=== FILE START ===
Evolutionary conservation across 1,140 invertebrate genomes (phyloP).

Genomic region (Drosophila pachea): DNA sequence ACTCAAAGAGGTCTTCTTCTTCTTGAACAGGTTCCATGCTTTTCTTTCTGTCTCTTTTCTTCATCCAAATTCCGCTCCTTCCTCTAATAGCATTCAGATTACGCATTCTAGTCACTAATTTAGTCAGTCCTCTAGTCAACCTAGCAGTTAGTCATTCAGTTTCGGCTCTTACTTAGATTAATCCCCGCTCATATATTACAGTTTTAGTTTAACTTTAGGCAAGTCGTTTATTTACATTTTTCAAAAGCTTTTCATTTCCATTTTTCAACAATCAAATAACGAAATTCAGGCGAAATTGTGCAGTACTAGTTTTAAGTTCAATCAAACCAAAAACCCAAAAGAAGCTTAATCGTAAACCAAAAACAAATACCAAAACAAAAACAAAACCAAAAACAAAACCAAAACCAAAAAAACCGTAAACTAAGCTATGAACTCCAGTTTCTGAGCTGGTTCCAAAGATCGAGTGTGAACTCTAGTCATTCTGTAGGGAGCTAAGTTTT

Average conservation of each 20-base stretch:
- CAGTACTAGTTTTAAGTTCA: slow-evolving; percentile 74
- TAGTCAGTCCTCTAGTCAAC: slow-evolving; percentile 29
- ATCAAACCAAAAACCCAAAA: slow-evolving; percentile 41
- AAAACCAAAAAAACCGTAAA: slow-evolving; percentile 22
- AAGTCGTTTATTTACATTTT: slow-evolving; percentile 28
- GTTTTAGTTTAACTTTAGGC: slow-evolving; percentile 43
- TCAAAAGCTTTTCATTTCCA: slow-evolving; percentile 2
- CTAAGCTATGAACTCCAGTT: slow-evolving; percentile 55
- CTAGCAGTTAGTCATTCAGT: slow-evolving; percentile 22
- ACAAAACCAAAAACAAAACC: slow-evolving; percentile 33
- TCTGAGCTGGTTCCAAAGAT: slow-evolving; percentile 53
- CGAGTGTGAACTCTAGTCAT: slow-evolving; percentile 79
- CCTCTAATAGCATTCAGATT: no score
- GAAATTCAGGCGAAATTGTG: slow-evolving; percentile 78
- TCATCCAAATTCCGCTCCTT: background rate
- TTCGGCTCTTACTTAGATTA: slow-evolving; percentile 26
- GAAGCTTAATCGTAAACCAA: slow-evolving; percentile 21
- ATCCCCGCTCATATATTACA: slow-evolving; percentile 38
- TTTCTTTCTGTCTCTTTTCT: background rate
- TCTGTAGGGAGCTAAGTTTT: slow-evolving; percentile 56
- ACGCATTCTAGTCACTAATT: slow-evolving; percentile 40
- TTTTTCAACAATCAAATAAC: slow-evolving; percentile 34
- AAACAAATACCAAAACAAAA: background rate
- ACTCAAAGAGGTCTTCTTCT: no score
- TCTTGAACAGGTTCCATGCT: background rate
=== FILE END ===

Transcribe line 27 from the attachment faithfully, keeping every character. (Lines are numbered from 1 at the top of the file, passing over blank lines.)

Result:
- ACTCAAAGAGGTCTTCTTCT: no score